Saturday, May 11, 2013

Class size and teacher quality

Now that the hue-and-cry over the government’s proposed changes to the way schools are funded has subsided, it may be a good time to undertake a sober reflection of the issues because they are bound to re-surface in the future.

First, common sense suggests that increasing class sizes is detrimental to student performance. More students per class mean more harried teachers and therefore less attention per student. The causality here is clear. 

But, teacher quality certainly plays a crucial role as well. So what the government is essentially proposing is a trade-off: larger classes (bad) but better teachers (good).

The important question, however, is does the additional value created by good teachers counter-act the bad consequences of larger class sizes? At this point the answer is not clear.

It is most likely that in supporting this change in policy the government is drawing inspiration from a recently released study undertaken by Raj Chetty and John Friedman of Harvard and Jonah Rockoff of Columbia. In this large and comprehensive study, which has been cited approvingly by many, including Barack Obama, the authors claim that students with high value added (HVA) teachers who raise their standardized test scores are “more likely to attend college, earn higher salaries, live in better neighborhoods and save more for retirement.”

But how reliable is this work? As Gary Gutting, professor of philosophy at Notre Dame, writing for the New York Times asks: does this compare with the work by biochemists on the effects of light on plant growth? No one, for example, questions the validity of the physics on which our space programs are based. But even the best-developed social sciences like economics have nothing like this status. Since humans are much more complex than plants and biochemists have far more refined techniques for studying plants, we may well expect the biochemical work to be of greater validity.

Furthermore when it comes to generating reliable scientific knowledge the most important issue is the ability to predict future events. And the only way we can make such informed predictions about teacher impact would be to run randomized controlled experiments. Suppose that you could randomly assign some students to a teacher rated HVA, and other students to a teacher rated low value-added (LVA). If the students are identical on average, you could compare the test scores of each group. If the kids with the HVA teacher do better, then we can draw reasonable conclusions about the teachers’ value added

But such controlled experiments are nearly impossible for obvious reasons. So instead Chetty and his colleagues look at data from grades three to eight for 2.5 million children in one of the largest school districts in the USA over a 20-year period (1989-2009). They then used other public records to track students after high school. They used a massive data set of nearly 20 million observations to find situations that were virtually identical to the controlled experiment that I have described above.

But here is the next problem. Chetty and his colleagues do all of this while holding class size constant. What happens when the class size changes? Now the controlled experiment required becomes more complex. For one thing now you would have to measure the impact of HVA and LVA teachers separately for large classes and small classes and then measure if the higher value added by HVA teachers counter-act the drop in performance in larger classes.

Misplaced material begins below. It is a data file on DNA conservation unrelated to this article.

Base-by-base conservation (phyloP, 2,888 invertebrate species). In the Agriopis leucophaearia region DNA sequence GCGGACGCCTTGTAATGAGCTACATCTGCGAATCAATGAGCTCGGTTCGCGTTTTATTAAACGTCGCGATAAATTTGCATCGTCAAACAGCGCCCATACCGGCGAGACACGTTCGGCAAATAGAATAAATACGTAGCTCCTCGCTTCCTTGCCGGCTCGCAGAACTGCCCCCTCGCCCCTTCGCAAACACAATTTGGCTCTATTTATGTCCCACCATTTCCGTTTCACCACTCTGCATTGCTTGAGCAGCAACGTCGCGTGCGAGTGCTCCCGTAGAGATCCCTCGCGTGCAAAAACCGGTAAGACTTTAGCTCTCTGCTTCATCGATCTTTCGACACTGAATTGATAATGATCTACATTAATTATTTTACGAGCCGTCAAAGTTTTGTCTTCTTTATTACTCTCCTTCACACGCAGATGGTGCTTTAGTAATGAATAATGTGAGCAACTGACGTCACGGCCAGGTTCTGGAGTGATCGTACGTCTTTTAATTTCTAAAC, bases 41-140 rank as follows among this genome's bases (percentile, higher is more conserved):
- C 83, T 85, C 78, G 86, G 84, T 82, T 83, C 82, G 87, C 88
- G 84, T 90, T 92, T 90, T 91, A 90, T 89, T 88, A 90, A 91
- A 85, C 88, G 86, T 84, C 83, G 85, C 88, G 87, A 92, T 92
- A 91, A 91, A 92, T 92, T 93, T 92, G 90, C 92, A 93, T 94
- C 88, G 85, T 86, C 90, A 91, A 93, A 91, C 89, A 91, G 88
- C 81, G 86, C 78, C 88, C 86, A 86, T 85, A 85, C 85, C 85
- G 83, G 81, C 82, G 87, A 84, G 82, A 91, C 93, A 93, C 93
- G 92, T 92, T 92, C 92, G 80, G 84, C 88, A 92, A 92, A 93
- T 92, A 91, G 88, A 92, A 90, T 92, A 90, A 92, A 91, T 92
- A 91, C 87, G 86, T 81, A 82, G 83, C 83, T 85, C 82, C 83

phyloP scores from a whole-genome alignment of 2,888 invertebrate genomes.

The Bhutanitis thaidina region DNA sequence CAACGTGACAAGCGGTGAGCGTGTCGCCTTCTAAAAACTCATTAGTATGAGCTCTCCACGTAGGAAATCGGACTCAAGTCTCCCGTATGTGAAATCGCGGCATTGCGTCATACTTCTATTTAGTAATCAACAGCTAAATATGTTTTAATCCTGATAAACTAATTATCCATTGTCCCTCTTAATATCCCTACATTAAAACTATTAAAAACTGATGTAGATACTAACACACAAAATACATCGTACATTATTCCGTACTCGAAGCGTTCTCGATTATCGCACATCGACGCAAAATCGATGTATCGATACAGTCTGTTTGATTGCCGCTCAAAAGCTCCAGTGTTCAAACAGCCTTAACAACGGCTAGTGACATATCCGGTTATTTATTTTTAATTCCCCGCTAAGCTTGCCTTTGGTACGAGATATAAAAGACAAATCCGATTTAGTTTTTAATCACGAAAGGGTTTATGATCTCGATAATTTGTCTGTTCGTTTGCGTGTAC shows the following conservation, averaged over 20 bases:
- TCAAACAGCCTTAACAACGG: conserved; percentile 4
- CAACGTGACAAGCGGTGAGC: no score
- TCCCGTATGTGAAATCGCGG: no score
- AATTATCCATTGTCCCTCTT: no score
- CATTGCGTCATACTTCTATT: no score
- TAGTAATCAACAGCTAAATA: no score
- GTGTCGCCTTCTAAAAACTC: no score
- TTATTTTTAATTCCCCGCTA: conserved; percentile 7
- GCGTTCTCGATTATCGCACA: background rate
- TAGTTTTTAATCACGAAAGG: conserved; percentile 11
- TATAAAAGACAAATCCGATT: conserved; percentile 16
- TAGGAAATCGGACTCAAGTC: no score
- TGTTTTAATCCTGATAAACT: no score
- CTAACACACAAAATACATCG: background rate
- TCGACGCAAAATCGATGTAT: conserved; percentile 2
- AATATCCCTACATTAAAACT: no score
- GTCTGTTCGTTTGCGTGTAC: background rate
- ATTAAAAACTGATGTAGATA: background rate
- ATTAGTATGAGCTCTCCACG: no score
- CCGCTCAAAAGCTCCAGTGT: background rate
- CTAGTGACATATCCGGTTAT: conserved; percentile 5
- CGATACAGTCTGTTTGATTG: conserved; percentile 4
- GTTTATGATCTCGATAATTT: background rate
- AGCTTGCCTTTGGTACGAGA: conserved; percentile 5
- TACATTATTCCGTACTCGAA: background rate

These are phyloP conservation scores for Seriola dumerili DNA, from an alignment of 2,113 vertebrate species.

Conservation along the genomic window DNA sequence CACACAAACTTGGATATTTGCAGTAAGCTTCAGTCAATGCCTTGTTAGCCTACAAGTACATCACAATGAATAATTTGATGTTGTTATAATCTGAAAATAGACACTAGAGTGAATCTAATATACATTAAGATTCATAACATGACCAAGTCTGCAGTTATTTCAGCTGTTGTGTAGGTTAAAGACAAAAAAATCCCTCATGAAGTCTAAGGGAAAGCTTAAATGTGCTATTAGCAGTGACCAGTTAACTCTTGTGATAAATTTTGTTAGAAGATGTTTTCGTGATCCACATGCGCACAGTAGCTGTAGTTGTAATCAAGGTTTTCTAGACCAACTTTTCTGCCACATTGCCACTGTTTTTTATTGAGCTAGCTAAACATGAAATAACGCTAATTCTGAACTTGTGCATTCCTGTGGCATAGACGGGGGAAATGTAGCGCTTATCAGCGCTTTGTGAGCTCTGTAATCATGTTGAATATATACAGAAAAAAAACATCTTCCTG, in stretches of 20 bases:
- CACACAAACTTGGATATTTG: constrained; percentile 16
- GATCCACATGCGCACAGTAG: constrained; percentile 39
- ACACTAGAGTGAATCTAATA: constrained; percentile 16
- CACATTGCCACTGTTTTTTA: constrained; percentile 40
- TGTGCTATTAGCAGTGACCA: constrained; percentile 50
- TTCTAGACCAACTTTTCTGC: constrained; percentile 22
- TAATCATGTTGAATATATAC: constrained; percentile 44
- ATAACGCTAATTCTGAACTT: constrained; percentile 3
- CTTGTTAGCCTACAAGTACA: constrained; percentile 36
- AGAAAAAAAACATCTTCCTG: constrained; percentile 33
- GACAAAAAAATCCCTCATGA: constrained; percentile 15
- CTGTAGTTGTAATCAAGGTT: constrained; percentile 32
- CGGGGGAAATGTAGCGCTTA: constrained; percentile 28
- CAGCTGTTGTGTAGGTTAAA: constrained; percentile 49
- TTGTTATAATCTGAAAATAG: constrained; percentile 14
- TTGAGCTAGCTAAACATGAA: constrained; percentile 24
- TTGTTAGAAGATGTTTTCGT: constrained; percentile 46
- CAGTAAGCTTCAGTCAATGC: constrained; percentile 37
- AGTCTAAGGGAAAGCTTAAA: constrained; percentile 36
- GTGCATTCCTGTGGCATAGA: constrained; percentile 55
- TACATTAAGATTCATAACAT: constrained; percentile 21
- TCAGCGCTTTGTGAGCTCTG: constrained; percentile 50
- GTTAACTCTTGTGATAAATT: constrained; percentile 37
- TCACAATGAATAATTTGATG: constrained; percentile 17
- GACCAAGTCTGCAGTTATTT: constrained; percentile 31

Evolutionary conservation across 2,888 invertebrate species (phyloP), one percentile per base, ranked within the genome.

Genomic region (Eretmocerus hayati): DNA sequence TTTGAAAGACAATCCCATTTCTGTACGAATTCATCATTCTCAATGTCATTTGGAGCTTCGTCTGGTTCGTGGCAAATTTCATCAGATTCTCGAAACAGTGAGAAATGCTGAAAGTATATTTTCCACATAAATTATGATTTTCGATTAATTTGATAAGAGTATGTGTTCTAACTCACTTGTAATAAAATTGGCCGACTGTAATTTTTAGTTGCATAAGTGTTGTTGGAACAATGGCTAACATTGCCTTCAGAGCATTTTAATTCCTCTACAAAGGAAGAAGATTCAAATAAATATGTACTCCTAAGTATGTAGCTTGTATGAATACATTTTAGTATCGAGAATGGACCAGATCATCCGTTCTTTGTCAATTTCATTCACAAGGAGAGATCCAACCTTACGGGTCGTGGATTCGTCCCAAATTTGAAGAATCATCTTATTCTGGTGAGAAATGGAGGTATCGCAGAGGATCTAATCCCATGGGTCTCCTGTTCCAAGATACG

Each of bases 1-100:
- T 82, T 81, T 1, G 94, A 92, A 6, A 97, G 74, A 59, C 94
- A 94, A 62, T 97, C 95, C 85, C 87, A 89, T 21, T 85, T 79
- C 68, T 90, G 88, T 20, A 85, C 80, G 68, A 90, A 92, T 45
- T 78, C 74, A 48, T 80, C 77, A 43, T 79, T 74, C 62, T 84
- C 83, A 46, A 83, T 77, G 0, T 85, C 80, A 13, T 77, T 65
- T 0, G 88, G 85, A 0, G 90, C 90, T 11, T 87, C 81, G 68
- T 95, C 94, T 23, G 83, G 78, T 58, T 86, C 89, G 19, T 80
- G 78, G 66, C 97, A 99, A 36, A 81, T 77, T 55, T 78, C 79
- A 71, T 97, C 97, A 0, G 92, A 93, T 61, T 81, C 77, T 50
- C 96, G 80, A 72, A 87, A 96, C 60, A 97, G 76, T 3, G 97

And underlining the difficulties of making meaningful predictions the authors point out that while the impact of HVA teachers may be significant, there are a whole host of other factors that affect performance including relationships with parents and peers.

Furthermore, how much faith can or should we have in the government’s ability to identify good teachers or a set of best practices in the classroom? Teaching is a multi-faceted and complex activity that defies easy quantification. If we measure teacher performance by improvements in students’ test scores as the Chetty et al study proposes, then does that not leave us open to the possibility of teachers teaching to the test? Researchers at the University of Chicago have also shown that when student test scores are the only metric, then teachers are not immune to cheating by changing student answers on standardized tests ex post.

In New Zealand we already have experience with the government’s attempts to measure the quality of university staff. This is called the Performance Based Research Funding Exercise. One would be hard pressed to find a single academic in the whole country who thinks that the PBRF actually does a good job of measuring quality; because quality is an extremely elusive concept and because university staff engage in a diverse array of activities including research, teaching and service. PBRF is a cumbersome and costly (both in terms of money and time) process that has significantly increased the administrative burden at universities. The pool of money available for division remains unchanged, except that the universities are now spending increasingly more resources in chasing that constant sum.

Given the inherent constraints in social science research and the difficulties in making meaningful predictions, it seems impulsive to use the findings of such research to usher in sweeping changes in existing policy. Certainly we should expect world class research to inform our policy decisions but they cannot really be a substitute for practical experience, empathy and common sense.

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